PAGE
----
4. An assumption that leadership is a ’top’ position and fixed. Whilst I acknowledge that this is a stretching idea, we are encouraging some of our clients to consider a more flexible approach to leadership and influencing roles, whereby some appointments are made from within the business for shorter periods to draw on particular strengths needed at that point in time before returning to the business in a management role, more like an executive secondment.


This was brought home recently when working with an executive team of 11 people. At 45, I was the youngest in the room and part of a discussion about how the business could engage their Millennials and Generation Z more effectively. The executive hadn’t considered inviting anyone from this demographic to the conversation, let alone to an executive appointment. A more flexible approach to influence and authority would benefit this business and many others that we work with. That takes a different attitude to the leadership role, where it’s less about ‘pro-motion’ (and demotion) and more about bringing unique, particular skills to the business at the most opportune time.

Is your leadership team nimble, escalating in creativity, energy, resolve and performance, or cumbersome and diluted?


2) Leverage our relational capital

There is some amazing talent and experience in our island, all within touching distance - nowhere is far and no one is out of reach. We have the opportunity to enrich our perspectives from each other in ways that simply could not be achieved in a larger place. 

For example, in briefly attending the Women in Engineering conference recently, I met a brilliant woman, currently working at the Guernsey Dairy, who’s worked at the highest levels in cricket, testing whether bats have been enhanced for performance and helping to design machinery to produce high-standard cricket balls. Who knew we had this talent on-island? I could wax lyrical here with many similar stories; identifying and harnessing this talent requires higher quality (and frequency) of conversation across our usual, comfortable areas of experience.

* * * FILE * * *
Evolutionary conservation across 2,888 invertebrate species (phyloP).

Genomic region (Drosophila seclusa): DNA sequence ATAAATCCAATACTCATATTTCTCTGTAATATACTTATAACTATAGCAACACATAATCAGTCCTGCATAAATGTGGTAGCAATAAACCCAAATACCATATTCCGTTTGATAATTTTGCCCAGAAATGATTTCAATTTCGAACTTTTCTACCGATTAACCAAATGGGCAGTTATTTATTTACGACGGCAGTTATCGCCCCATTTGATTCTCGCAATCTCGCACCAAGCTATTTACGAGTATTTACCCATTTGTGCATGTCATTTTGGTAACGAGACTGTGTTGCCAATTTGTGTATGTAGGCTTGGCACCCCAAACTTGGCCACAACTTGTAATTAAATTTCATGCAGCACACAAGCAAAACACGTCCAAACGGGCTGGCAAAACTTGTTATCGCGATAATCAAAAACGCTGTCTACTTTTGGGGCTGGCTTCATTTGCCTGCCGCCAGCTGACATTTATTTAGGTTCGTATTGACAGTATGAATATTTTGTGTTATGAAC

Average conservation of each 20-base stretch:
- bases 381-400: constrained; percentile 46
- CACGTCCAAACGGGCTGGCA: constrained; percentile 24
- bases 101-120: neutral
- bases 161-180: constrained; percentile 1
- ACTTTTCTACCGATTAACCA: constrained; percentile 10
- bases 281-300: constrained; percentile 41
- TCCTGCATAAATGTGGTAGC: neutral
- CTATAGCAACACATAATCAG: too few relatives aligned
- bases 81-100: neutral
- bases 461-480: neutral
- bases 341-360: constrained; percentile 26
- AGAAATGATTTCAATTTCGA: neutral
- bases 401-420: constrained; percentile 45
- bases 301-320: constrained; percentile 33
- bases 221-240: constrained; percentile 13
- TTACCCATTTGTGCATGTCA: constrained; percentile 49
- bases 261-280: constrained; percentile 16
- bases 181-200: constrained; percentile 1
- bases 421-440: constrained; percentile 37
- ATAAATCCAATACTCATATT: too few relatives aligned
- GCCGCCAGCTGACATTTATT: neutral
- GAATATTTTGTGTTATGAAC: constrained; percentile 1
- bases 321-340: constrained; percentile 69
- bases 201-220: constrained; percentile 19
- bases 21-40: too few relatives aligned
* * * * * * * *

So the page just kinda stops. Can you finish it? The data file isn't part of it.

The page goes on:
We frequently help to bring leaders together, so that finance can learn from manufacturing, professional services can learn from government and so on. It’s too easy to get so focused on our own fields of expertise and even within our own businesses that we fail to look around us and learn from our neighbours. If we’re not careful, an ‘echo chamber’ can then form, diminishing the quality of decisions and actions.

Thinking outside of our bubbles takes intention, it’s not natural to us and especially so, it seems, in our island. The need for individual recognition seems that bit more pronounced in Guernsey (and Jersey) than other places that we work, which can limit co-working.

If we’re too focused on claiming credit for an idea, we run the risk of failing to develop a good idea in the first place. There is a challenge here in holding competitive thinking and trust in tension. Being open and therefore vulnerable requires trust that issues, problems and potentially competitive ideas won’t be leaked or used against you. The challenge is to build trusting networks and partnerships (formal and informal) that allow for greater insight, creativity and outcomes for our island than would otherwise be achieved independently. We’re working to help achieve this ambition.

What could you do? Go to a seminar or networking event that’s unusual for you, that has little to do directly with your work, and make new connections. Make an appointment with a leader in an entirely different business or field of expertise to explore how they would tackle an issue that you’re facing (we can perhaps help you with that if needs be).